Is making a mistake by public safety officers not possible?
Published on January 21, 2015
At the Dec. 27 funeral of two New York police officers, fellow officers turned their backs in protest to a projected screen image of City Mayor Bill de Blasio, angered at what they maintained was the lack of support the mayor had shown them.
De Blasio, who has an African American wife and a teenage son, had advised the son how to act if questioned by police officers. He had also used the word "alleged" in public remarks talking about protestors, some of whom clashed with police.
The protests took place after the earlier killing of two unarmed black men by officers.
Officers Rafael Ramos and Wenjian Lu were apparently killed as an act of revenge for those killings.
Critics of de Blasio said there was nothing "alleged" about it, that protestors assaulted the police and that's that. Nevertheless, technically, until a case is settled, and the guilty sentenced or exonerated, we usually have in this country (at least on face value) existed on the principle you're innocent until proven guilty.
So why should use of the word "alleged" provoke such anger? Is it a Freudian slip that indicates much more disloyalty by the mayor toward police officers lurking under the surface? Or given the highly charged and emotional circumstances, are police officers, at least some of them in New York---too sensitive?
Do police officers who risk their lives protecting us feel somehow that even if they make a mistake, it should be swept under the rug? Or beyond that, because of the heroic nature of their sacrifice, they shouldn't be held accountable for a mistake?
Or even farther beyond that, making a mistake is not possible?
This is a specter I've seen before, the brittle nature of criticism and perhaps what might be (among some) the inability to accept it, but who instead see criticism as an attack, treachery, a condemnation of the organization as a whole, instead of the actions and judgment of one individual under harrowing circumstances.
One thing is certain, whether you're a combat veteran of the military, a CIA operative, or a police officer. If I'm none of those things, you can gain traction over me in a disagreement because you have the moral high ground. You protected me at risk to yourself and I did not protect you.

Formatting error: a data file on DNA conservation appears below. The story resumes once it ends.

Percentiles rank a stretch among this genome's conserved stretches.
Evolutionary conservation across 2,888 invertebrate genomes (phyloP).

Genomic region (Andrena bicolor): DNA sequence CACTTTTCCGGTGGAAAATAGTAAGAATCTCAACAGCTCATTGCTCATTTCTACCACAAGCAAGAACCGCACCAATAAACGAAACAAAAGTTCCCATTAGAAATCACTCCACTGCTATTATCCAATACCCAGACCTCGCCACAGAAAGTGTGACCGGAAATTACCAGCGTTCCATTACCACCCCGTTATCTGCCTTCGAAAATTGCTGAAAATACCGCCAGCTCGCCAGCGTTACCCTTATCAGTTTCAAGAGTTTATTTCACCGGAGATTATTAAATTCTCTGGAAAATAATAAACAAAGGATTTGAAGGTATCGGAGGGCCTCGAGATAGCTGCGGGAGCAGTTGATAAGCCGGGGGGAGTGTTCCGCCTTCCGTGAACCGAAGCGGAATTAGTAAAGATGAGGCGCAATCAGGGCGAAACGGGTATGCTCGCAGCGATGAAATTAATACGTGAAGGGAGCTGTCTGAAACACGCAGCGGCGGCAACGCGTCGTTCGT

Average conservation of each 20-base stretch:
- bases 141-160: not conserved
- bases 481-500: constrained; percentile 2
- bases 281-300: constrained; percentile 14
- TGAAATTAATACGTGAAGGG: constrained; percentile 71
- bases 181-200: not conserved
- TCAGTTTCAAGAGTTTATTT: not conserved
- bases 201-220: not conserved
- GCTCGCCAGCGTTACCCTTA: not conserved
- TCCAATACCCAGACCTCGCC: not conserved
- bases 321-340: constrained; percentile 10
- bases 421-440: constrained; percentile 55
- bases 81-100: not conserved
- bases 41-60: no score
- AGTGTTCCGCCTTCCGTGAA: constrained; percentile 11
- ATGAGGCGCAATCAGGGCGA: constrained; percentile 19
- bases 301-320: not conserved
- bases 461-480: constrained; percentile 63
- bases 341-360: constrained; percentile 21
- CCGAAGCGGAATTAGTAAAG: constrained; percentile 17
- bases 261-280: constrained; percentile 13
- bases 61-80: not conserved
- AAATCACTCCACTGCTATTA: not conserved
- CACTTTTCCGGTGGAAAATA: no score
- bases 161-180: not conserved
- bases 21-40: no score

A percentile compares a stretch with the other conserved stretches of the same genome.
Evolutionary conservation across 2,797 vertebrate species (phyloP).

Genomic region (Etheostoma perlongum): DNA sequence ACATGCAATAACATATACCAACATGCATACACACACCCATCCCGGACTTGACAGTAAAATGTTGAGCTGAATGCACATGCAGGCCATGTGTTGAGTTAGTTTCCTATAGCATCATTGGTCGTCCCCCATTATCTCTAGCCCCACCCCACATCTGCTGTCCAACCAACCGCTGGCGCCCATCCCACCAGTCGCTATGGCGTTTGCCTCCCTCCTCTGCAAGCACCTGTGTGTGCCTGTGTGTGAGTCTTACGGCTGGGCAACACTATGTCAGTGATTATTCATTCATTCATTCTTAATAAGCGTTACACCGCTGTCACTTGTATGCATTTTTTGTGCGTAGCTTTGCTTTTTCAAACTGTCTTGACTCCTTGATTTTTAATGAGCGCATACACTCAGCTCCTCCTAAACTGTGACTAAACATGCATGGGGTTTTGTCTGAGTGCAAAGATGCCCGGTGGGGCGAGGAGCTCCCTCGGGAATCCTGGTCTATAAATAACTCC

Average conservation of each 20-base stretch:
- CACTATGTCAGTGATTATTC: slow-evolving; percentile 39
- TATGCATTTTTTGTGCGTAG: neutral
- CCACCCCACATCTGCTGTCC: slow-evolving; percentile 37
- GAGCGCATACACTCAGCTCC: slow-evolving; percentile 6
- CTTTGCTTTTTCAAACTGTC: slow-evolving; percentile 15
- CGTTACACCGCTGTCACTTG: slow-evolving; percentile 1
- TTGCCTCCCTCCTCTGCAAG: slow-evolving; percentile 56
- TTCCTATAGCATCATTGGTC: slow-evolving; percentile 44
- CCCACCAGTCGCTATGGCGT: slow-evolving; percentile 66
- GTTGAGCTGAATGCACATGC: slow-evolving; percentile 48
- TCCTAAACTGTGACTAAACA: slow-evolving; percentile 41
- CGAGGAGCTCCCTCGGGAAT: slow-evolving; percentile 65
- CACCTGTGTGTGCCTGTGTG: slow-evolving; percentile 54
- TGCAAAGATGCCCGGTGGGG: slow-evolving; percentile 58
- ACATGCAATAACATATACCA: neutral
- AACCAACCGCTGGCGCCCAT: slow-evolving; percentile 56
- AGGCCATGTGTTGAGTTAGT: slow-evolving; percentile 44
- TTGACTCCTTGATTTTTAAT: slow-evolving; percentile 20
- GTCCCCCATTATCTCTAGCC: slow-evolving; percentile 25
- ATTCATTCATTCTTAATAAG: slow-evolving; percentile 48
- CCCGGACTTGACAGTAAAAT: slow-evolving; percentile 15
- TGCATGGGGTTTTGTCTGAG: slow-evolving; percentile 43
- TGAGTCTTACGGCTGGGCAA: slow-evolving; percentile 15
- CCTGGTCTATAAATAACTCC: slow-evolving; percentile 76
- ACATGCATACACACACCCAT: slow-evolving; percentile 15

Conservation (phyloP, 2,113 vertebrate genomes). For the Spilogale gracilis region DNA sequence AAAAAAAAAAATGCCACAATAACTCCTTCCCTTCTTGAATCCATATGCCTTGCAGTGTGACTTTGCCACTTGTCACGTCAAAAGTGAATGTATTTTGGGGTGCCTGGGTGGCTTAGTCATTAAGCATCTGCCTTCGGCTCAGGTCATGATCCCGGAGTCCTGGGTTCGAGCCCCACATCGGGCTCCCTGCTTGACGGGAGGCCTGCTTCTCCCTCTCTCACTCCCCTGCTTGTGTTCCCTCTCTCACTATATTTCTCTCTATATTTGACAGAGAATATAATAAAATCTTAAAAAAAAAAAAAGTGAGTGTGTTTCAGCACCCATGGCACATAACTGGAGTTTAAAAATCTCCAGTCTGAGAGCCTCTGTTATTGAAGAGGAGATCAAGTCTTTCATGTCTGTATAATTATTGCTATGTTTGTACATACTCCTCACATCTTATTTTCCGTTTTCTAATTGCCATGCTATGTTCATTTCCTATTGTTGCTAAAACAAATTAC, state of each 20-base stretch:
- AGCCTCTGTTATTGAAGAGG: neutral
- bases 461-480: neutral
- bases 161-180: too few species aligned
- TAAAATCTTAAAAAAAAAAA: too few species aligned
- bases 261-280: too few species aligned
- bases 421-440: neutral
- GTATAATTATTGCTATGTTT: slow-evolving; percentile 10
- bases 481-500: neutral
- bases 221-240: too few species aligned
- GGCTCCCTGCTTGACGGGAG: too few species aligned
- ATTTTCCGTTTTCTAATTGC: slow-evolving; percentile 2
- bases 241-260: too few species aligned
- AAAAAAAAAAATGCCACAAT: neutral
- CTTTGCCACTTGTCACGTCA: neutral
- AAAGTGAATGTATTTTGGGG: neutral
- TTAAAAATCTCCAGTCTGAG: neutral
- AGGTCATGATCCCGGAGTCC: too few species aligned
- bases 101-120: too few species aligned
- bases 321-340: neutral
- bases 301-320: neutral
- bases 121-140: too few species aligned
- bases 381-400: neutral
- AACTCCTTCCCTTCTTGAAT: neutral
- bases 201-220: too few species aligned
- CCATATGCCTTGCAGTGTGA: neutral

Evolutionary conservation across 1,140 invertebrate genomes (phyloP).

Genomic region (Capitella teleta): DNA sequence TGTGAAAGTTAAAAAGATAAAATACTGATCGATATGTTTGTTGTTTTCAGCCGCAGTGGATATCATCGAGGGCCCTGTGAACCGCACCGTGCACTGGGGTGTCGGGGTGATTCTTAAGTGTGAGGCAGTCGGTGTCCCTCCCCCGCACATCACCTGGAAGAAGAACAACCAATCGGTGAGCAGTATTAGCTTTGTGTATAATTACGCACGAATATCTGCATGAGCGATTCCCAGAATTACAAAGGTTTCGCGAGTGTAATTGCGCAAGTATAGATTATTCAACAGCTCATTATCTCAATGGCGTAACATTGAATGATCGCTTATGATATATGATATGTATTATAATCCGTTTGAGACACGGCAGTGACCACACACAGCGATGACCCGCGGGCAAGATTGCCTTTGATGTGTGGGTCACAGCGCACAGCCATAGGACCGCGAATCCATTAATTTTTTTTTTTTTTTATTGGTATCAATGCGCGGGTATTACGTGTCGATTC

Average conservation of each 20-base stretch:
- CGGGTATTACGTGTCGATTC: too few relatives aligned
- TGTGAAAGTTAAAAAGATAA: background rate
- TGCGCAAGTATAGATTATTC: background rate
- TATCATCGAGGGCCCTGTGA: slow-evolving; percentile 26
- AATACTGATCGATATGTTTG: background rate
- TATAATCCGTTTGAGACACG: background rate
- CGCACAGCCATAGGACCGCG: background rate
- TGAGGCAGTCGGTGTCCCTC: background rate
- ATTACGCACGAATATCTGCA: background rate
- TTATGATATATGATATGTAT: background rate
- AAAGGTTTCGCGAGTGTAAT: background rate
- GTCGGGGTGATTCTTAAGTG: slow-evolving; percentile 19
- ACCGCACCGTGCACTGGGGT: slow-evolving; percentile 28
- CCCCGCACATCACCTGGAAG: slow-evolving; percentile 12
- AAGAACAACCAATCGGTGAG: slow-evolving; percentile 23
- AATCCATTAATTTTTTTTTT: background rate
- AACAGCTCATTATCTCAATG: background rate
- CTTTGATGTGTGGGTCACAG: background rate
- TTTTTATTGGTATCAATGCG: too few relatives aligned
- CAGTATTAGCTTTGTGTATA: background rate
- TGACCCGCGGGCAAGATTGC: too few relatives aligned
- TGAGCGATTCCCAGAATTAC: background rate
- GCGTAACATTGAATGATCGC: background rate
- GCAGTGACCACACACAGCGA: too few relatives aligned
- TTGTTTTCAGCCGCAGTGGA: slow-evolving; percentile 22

Let's go back in time.
In 2009 Henry Louis Gates, an African American Harvard scholar and a friend of Obama, was arrested by police officers after he was seen trying to force open the door to his own home. He was locked out. After an angry exchange of words, Gates was taken down to police headquarters where he was charged with disorderly conduct. Four days later the charges were dropped.
Obama said the arrest showed poor judgment by the officer and also mentioned the inequities of racial profiling, targeting someone because of their skin color. The remarks brought a storm of angry protests from police departments around the country. Stung by the criticism, Obama backtracked and said he regretted the comments.
Bill de Blasio
Bill de Blasio, born May 8, 1961 and Mayor of New York City in 2015, with his wife, Chirlane, (left) and children Chiara and Dante at a rally in New York City in 2013 | Bill De Blasio, Mayor, New York City, Chirlane, Police, Protest, Controversy,
Bangladeshi child beaten
A Bangladeshi policeman hits a child with a baton during clashes with a garment workers in Dhaka. | Photo: Munir Uz Zaman | Link |
A later hearing determined the arresting officer, Sgt. James Crowley, and Gates both missed opportunities to cool the incident and that each had adopted a disrespectful, belligerent demeanor towards the other. Nevertheless, Crowley later made justifying comments about the danger and highly charged emotion of responding to a crime scene, a defensive position Gates couldn't match.